On November 26 the trio arrived at Rauch's house. Rauch checked the wounds sustained by defendant and Michael. He determined defendant's arm was broken; he recommended a hospital visit, but it was decided that such a visit should take place only after the gunshot wounds had healed. Rauch began to treat the injuries. At Bernard's request, and with his offer of a sum between $1,000 and $2,000, Clark Pace traveled from California to Hinesville and, once there, assisted Rauch in the treatment. Bernard stayed about three days. Rauch took him to the Savannah airport for a flight back to California, and received $2,000. After defendant's gunshot wounds had healed sufficiently, Rauch took him to a hospital in Hinesville and from there to a hospital in Savannah. Defendant and Michael eventually returned to California. They bore scars and other indications of the wounds they had suffered.

Finally, after a physical lineup conducted on February 3, 1984, defendant was identified as one of the perpetrators by Beverly Gomez, a K mart employee who had witnessed the incident. (Gomez, however, did not identify defendant at trial.)

On December 18, 1983, William Camp Wiley, a courier for an armored-car service, was robbed and murdered in the sales area of a K mart store in Stockton after he picked up the business's receipts for deposit to its bank account. Wiley was carrying the receipts and was armed with a .38-caliber revolver. He was accosted by two men with handguns and without masks. Soon shots rang out. One of the men fired three rounds of Remington Peters 9-mm. Luger ammunition from a 9-mm. Browning Luger pistol. The other fired one round of Winchester Western .38-caliber Super Plus P automatic ammunition, apparently from a .38-caliber automatic or semiautomatic pistol. Both hit their mark: Wiley was shot three times in the chest and once in the abdomen, and died as a result of his wounds. The perpetrators fled through a fire exit at the rear of the store, taking with them Wiley's gun as well as the business's receipts.

Evidence connected defendant and his brothers to the incident at the Stockton K mart as well as that at the Riverside store. For example, at and around defendant's residence in Chino the following items, among others, were found: a police call radio directory for states including California, bearing defendant's fingerprints, with marks at several frequencies used by the Stockton Police Department; a similar directory, with marks at several frequencies apparently used by the Riverside Police Department; two portable programmable scanning radios capable of monitoring police broadcasts; two handheld transceivers or "walkie-talkies" with clip-on microphones; ten rounds of Remington Peters 9-mm. Luger ammunition; two Browning 9-mm. barrels, which had been sent to Michael in care of defendant; more than $1,000 in cash; and a map of Tucson, Arizona, bearing defendant's fingerprints, with marks indicating, among other things, the location of certain K mart and similar stores.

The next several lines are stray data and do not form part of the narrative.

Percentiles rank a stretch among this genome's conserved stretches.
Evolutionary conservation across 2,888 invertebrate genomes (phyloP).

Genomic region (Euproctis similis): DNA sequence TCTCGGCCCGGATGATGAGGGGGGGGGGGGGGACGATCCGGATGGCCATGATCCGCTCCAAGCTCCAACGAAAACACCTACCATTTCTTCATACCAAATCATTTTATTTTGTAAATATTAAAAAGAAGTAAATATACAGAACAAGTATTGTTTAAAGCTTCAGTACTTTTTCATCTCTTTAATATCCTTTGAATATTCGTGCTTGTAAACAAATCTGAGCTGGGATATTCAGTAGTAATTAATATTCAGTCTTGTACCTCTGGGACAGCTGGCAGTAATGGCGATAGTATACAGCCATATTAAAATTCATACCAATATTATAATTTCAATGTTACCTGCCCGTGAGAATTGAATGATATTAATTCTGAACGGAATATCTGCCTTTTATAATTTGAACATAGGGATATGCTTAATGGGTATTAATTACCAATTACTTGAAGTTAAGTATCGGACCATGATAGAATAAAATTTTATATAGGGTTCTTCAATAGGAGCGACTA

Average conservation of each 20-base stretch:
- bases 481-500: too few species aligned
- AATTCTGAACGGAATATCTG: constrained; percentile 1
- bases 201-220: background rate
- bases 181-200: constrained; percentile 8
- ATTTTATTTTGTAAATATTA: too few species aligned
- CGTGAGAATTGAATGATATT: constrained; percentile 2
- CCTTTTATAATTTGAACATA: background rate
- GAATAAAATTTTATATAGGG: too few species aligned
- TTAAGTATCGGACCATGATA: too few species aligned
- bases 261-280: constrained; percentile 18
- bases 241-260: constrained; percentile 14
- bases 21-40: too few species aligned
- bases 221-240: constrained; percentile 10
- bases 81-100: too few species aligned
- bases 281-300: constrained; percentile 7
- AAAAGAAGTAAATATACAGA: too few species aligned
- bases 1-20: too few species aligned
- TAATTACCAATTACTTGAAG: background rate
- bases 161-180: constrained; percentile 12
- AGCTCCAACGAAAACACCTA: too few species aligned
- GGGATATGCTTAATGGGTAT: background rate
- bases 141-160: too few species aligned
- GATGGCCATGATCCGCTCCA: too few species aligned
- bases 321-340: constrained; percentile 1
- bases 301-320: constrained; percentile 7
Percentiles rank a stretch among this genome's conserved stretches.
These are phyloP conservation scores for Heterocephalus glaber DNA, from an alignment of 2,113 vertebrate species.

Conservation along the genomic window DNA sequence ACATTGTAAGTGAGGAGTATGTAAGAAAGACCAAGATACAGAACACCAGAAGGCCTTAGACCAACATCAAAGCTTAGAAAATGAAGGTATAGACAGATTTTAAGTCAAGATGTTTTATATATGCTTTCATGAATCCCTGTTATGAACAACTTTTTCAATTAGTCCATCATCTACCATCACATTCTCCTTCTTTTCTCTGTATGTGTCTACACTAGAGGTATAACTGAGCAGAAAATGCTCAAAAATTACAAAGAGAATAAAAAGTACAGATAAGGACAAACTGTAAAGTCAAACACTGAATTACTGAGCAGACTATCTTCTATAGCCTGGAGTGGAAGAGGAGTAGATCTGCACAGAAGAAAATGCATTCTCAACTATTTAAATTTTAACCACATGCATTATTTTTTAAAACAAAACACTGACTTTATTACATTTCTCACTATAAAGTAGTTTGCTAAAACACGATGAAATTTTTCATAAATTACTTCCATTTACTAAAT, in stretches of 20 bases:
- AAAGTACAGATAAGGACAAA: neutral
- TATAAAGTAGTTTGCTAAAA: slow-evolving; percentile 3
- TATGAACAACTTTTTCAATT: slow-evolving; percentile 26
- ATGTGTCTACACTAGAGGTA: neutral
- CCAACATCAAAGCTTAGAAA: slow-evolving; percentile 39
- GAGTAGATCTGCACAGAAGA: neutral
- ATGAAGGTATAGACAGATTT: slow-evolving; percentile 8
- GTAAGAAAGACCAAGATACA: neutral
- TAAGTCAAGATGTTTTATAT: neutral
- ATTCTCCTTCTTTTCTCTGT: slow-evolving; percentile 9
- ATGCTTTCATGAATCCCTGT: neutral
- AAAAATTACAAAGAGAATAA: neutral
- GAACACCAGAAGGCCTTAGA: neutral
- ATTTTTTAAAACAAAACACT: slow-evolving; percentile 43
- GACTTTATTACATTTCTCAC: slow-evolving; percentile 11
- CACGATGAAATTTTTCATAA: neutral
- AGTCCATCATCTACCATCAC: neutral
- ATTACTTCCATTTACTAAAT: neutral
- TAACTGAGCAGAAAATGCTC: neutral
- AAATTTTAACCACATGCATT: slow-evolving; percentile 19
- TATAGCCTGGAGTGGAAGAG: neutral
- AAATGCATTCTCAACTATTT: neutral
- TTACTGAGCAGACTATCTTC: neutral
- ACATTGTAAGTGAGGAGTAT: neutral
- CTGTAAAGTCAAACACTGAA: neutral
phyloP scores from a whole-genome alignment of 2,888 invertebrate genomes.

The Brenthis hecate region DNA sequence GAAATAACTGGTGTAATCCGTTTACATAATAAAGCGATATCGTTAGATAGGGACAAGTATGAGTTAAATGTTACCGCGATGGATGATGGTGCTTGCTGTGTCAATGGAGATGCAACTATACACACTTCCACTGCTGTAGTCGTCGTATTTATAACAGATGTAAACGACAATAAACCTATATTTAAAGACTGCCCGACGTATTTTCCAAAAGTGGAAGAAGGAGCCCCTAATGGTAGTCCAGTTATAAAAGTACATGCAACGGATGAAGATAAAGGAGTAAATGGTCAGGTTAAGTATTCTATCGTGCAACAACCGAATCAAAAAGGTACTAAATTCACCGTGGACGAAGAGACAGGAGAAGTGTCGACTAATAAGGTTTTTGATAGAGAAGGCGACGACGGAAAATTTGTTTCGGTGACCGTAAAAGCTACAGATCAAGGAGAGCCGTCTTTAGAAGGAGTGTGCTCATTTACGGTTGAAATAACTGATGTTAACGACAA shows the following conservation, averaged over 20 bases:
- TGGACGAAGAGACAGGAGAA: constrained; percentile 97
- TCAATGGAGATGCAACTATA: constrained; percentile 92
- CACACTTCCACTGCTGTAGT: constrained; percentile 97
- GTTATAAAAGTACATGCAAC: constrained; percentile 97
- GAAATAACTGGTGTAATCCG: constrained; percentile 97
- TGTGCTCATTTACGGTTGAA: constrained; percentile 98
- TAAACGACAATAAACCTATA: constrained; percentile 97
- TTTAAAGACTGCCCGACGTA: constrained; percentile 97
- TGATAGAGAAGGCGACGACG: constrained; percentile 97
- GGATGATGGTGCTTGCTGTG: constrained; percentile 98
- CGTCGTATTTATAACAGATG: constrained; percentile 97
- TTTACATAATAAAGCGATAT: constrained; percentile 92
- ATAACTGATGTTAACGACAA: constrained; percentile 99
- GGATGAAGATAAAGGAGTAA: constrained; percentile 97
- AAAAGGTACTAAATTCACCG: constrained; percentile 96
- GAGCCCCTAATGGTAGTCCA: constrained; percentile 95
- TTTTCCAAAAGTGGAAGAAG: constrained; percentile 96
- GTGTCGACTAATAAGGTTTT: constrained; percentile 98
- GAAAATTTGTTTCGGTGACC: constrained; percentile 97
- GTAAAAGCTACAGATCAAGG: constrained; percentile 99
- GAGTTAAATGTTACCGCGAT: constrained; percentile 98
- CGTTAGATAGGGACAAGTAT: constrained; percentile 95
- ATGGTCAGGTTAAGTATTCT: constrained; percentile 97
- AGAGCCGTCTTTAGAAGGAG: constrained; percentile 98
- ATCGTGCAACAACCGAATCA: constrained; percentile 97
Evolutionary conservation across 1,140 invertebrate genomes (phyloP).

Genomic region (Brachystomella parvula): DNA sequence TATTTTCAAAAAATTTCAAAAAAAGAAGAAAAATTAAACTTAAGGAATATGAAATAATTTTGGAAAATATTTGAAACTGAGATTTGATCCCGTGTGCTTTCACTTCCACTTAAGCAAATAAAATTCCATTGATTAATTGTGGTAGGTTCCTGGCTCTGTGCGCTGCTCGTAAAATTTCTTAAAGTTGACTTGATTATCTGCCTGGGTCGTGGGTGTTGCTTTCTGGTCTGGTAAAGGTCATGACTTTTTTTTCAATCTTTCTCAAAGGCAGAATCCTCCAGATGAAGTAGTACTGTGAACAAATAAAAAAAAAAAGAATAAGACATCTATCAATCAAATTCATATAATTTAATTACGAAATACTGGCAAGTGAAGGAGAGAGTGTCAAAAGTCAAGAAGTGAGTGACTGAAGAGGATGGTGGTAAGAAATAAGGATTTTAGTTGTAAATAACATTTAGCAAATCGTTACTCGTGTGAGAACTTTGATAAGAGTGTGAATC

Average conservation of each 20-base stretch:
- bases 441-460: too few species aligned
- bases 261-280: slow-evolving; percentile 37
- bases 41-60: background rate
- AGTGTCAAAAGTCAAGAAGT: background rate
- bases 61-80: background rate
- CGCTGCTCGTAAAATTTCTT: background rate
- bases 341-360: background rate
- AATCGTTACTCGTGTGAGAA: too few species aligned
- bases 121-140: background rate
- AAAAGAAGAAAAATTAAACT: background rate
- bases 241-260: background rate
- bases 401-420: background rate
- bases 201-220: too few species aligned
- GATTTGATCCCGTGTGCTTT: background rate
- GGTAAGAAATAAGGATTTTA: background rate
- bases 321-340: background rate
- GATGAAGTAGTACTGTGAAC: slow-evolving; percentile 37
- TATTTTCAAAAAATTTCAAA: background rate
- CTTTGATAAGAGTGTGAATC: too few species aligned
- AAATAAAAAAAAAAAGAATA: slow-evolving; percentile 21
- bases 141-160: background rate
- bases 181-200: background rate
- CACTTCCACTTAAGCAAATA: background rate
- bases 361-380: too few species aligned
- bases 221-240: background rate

At and around Bernard's residence in Upland the following items, among others, were discovered: the Browning 9-mm. Luger pistol used in the crimes committed at the Stockton K mart, fitted with a different barrel; a portable programmable scanning radio capable of monitoring police broadcasts, which had in fact been tuned to one of the main channels used by the Stockton Police Department; a registration slip and other title documents relating to a beige Chevrolet station wagon, purchased by defendant in San Diego under an assumed name for cash, which was evidently used in the Stockton crimes and then abandoned; more than $13,000 in cash; a police call radio directory for states including Arizona, with marks at several frequencies apparently used by law enforcement authorities in Phoenix; and a map of Phoenix, bearing defendant's left palm-print, with marks indicating, among other things, the location of certain K mart stores.

At Michael's residence in Upland was found, among other items, Winchester Western .38-caliber Super Plus P automatic ammunition--the kind of ammunition used by one of the perpetrators at the Stockton K mart.

Further, while they were in custody after their arrest, defendant and Bernard passed coded notes which were intercepted, and partially decoded, by the jailers. Defendant sent a note that read in part: "Talked to said wife, worried about Denny [i.e., Dennis Rauch] cracking. I agree with you pizza [?] would stop. If not I'll tell your story. Biggest thing against me is marks on call book for here. I saw the reg. slip on wagon ..., that's scary." Bernard responded with a note, "Were you talking about the station wagon?" Defendant replied with a note that read in part: "Yes, on station wagon ..., it's a registration slip." The station wagon was subsequently found abandoned about a block from the Stockton K mart.

Finally, at trial Bernard and Michael were named as the shooters at the Stockton K mart by several witnesses who had observed the incident. Defendant had been seen by one witness shortly before the event: he was sitting in the...